Tech moves fast! Stay ahead of the curve with Techopedia!
Join nearly 200,000 subscribers who receive actionable tech insights from Techopedia.
Biomimetics is the term for the use of natural models in technology innovation. In other words, in biomimetics, humans seek to use natural examples and natural systems to inform the process of building some technology.
The term and the concept of biomimetics is as old as ancient Greece. For many centuries, humans have tried to observe natural models in order to improve man-made systems. Classic examples of biomimetics include Velcro, where the hooked structures of the material were modeled after naturally occurring materials, and the evolution of the airplane and other flying machines as contemplated by da Vinci, the Wright Brothers and others over a number of centuries. In fact, one major use of biomimetics is the study of aerodynamics in natural evolved systems, in order to create better man-made flying machines for human travel or other purposes.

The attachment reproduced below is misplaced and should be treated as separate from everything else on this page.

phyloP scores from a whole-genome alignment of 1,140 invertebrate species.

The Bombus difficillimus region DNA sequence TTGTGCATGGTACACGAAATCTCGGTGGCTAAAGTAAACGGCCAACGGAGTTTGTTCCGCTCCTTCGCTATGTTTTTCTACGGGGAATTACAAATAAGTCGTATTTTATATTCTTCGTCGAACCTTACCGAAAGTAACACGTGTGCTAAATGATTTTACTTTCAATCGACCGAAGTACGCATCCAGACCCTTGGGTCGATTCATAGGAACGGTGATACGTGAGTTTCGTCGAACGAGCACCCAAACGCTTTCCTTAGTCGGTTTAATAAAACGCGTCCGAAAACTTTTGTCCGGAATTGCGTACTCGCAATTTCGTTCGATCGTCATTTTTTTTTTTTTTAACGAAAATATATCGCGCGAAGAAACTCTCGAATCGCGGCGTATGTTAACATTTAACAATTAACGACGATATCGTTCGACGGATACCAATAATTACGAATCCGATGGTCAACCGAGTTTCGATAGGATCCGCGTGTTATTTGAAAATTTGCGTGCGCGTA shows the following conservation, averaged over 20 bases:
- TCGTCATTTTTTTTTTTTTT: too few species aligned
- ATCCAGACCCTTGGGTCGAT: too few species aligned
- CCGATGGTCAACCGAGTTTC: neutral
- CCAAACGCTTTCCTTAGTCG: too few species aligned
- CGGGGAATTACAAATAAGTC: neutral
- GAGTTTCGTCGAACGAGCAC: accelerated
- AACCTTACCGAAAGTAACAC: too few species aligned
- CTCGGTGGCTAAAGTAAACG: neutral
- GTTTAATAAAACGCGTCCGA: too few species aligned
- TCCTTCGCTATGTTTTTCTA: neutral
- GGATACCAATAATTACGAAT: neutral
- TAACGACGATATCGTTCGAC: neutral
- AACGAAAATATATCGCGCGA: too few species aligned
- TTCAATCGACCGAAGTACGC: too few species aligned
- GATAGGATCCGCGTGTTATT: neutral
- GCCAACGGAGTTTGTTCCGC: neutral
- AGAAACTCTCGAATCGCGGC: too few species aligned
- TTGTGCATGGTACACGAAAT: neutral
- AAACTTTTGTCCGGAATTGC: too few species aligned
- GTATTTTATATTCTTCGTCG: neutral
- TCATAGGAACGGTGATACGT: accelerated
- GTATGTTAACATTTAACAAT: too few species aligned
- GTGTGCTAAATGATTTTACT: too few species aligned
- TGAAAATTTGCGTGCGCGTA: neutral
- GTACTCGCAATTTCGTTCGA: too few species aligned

Other more modern types of biomimetics may involve creating zero-waste systems, advancing the agility of consumer products – (better aerodynamics, lighter weight) and other types of "borrowing" from natural systems.
Many of these are physical processes – they use physical attributes of natural systems to build products that enhance human activity. But others may be more research-based – for instance, scientists can study autonomic systems involving mass movement or behavior, in order to advance different kinds of learning technologies. These types of biomimetics are less individual and physical, and more theoretical and based on collective research.